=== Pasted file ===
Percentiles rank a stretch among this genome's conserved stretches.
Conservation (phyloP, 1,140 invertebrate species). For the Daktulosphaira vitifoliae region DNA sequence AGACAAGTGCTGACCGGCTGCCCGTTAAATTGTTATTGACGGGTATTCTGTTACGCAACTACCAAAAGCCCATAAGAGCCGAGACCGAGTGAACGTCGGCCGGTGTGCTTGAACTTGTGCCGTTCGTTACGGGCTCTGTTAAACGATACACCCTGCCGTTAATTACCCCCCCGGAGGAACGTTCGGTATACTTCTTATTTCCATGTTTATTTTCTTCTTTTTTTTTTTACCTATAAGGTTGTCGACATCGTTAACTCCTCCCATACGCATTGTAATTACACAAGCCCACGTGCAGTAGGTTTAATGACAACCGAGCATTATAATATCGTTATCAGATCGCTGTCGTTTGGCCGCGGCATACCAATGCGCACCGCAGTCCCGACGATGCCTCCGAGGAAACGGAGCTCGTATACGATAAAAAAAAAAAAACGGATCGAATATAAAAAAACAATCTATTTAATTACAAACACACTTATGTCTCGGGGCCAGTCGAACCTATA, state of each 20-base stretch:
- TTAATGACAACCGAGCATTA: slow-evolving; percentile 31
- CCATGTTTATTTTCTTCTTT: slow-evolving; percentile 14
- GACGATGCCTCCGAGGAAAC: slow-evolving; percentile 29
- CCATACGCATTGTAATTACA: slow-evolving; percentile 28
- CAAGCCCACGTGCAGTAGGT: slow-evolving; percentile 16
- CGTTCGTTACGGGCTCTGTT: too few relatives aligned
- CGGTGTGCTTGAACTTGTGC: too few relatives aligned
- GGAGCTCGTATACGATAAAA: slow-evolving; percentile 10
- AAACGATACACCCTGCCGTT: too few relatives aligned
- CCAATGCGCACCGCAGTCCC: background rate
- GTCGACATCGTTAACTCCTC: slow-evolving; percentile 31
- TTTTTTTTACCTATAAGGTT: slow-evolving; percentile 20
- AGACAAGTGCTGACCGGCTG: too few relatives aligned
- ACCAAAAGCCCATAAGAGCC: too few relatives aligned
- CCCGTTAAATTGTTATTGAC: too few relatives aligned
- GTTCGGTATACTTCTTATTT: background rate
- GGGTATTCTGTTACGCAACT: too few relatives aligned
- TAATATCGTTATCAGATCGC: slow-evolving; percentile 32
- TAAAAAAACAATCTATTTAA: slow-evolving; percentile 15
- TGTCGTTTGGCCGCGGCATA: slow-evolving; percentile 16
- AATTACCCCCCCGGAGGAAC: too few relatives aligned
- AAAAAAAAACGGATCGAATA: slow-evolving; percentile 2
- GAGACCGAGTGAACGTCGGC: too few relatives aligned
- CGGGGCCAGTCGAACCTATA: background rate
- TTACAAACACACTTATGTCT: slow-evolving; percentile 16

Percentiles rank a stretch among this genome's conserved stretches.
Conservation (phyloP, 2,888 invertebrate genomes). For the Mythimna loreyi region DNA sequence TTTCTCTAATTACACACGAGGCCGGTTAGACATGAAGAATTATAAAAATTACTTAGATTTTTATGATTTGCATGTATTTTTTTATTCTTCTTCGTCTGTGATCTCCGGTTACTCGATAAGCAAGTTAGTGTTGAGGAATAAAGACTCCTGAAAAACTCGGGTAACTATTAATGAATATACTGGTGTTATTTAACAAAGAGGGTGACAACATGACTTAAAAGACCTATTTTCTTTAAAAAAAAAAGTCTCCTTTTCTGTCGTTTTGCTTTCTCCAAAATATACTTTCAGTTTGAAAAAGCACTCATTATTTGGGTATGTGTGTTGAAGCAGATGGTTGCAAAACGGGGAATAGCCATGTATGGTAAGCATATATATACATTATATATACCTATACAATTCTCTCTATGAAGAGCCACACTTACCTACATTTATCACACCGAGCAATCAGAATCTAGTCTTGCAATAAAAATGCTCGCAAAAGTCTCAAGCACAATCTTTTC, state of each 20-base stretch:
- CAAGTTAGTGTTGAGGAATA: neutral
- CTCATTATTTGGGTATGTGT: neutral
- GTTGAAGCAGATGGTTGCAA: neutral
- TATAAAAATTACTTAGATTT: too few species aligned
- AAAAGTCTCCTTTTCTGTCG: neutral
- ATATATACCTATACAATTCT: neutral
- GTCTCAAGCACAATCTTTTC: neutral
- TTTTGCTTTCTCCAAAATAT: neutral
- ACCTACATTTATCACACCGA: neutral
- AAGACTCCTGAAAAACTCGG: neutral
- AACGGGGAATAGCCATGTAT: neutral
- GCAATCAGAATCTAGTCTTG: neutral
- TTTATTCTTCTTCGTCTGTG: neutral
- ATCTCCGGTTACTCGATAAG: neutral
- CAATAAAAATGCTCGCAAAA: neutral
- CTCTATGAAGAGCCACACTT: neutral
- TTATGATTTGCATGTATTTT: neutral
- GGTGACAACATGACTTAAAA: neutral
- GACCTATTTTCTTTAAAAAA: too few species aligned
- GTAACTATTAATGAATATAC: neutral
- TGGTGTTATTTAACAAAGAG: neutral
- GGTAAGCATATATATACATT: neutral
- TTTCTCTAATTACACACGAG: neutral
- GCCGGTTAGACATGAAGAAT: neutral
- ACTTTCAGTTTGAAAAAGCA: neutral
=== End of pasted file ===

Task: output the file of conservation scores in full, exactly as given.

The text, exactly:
Percentiles rank a stretch among this genome's conserved stretches.
Conservation (phyloP, 1,140 invertebrate species). For the Daktulosphaira vitifoliae region DNA sequence AGACAAGTGCTGACCGGCTGCCCGTTAAATTGTTATTGACGGGTATTCTGTTACGCAACTACCAAAAGCCCATAAGAGCCGAGACCGAGTGAACGTCGGCCGGTGTGCTTGAACTTGTGCCGTTCGTTACGGGCTCTGTTAAACGATACACCCTGCCGTTAATTACCCCCCCGGAGGAACGTTCGGTATACTTCTTATTTCCATGTTTATTTTCTTCTTTTTTTTTTTACCTATAAGGTTGTCGACATCGTTAACTCCTCCCATACGCATTGTAATTACACAAGCCCACGTGCAGTAGGTTTAATGACAACCGAGCATTATAATATCGTTATCAGATCGCTGTCGTTTGGCCGCGGCATACCAATGCGCACCGCAGTCCCGACGATGCCTCCGAGGAAACGGAGCTCGTATACGATAAAAAAAAAAAAACGGATCGAATATAAAAAAACAATCTATTTAATTACAAACACACTTATGTCTCGGGGCCAGTCGAACCTATA, state of each 20-base stretch:
- TTAATGACAACCGAGCATTA: slow-evolving; percentile 31
- CCATGTTTATTTTCTTCTTT: slow-evolving; percentile 14
- GACGATGCCTCCGAGGAAAC: slow-evolving; percentile 29
- CCATACGCATTGTAATTACA: slow-evolving; percentile 28
- CAAGCCCACGTGCAGTAGGT: slow-evolving; percentile 16
- CGTTCGTTACGGGCTCTGTT: too few relatives aligned
- CGGTGTGCTTGAACTTGTGC: too few relatives aligned
- GGAGCTCGTATACGATAAAA: slow-evolving; percentile 10
- AAACGATACACCCTGCCGTT: too few relatives aligned
- CCAATGCGCACCGCAGTCCC: background rate
- GTCGACATCGTTAACTCCTC: slow-evolving; percentile 31
- TTTTTTTTACCTATAAGGTT: slow-evolving; percentile 20
- AGACAAGTGCTGACCGGCTG: too few relatives aligned
- ACCAAAAGCCCATAAGAGCC: too few relatives aligned
- CCCGTTAAATTGTTATTGAC: too few relatives aligned
- GTTCGGTATACTTCTTATTT: background rate
- GGGTATTCTGTTACGCAACT: too few relatives aligned
- TAATATCGTTATCAGATCGC: slow-evolving; percentile 32
- TAAAAAAACAATCTATTTAA: slow-evolving; percentile 15
- TGTCGTTTGGCCGCGGCATA: slow-evolving; percentile 16
- AATTACCCCCCCGGAGGAAC: too few relatives aligned
- AAAAAAAAACGGATCGAATA: slow-evolving; percentile 2
- GAGACCGAGTGAACGTCGGC: too few relatives aligned
- CGGGGCCAGTCGAACCTATA: background rate
- TTACAAACACACTTATGTCT: slow-evolving; percentile 16

Percentiles rank a stretch among this genome's conserved stretches.
Conservation (phyloP, 2,888 invertebrate genomes). For the Mythimna loreyi region DNA sequence TTTCTCTAATTACACACGAGGCCGGTTAGACATGAAGAATTATAAAAATTACTTAGATTTTTATGATTTGCATGTATTTTTTTATTCTTCTTCGTCTGTGATCTCCGGTTACTCGATAAGCAAGTTAGTGTTGAGGAATAAAGACTCCTGAAAAACTCGGGTAACTATTAATGAATATACTGGTGTTATTTAACAAAGAGGGTGACAACATGACTTAAAAGACCTATTTTCTTTAAAAAAAAAAGTCTCCTTTTCTGTCGTTTTGCTTTCTCCAAAATATACTTTCAGTTTGAAAAAGCACTCATTATTTGGGTATGTGTGTTGAAGCAGATGGTTGCAAAACGGGGAATAGCCATGTATGGTAAGCATATATATACATTATATATACCTATACAATTCTCTCTATGAAGAGCCACACTTACCTACATTTATCACACCGAGCAATCAGAATCTAGTCTTGCAATAAAAATGCTCGCAAAAGTCTCAAGCACAATCTTTTC, state of each 20-base stretch:
- CAAGTTAGTGTTGAGGAATA: neutral
- CTCATTATTTGGGTATGTGT: neutral
- GTTGAAGCAGATGGTTGCAA: neutral
- TATAAAAATTACTTAGATTT: too few species aligned
- AAAAGTCTCCTTTTCTGTCG: neutral
- ATATATACCTATACAATTCT: neutral
- GTCTCAAGCACAATCTTTTC: neutral
- TTTTGCTTTCTCCAAAATAT: neutral
- ACCTACATTTATCACACCGA: neutral
- AAGACTCCTGAAAAACTCGG: neutral
- AACGGGGAATAGCCATGTAT: neutral
- GCAATCAGAATCTAGTCTTG: neutral
- TTTATTCTTCTTCGTCTGTG: neutral
- ATCTCCGGTTACTCGATAAG: neutral
- CAATAAAAATGCTCGCAAAA: neutral
- CTCTATGAAGAGCCACACTT: neutral
- TTATGATTTGCATGTATTTT: neutral
- GGTGACAACATGACTTAAAA: neutral
- GACCTATTTTCTTTAAAAAA: too few species aligned
- GTAACTATTAATGAATATAC: neutral
- TGGTGTTATTTAACAAAGAG: neutral
- GGTAAGCATATATATACATT: neutral
- TTTCTCTAATTACACACGAG: neutral
- GCCGGTTAGACATGAAGAAT: neutral
- ACTTTCAGTTTGAAAAAGCA: neutral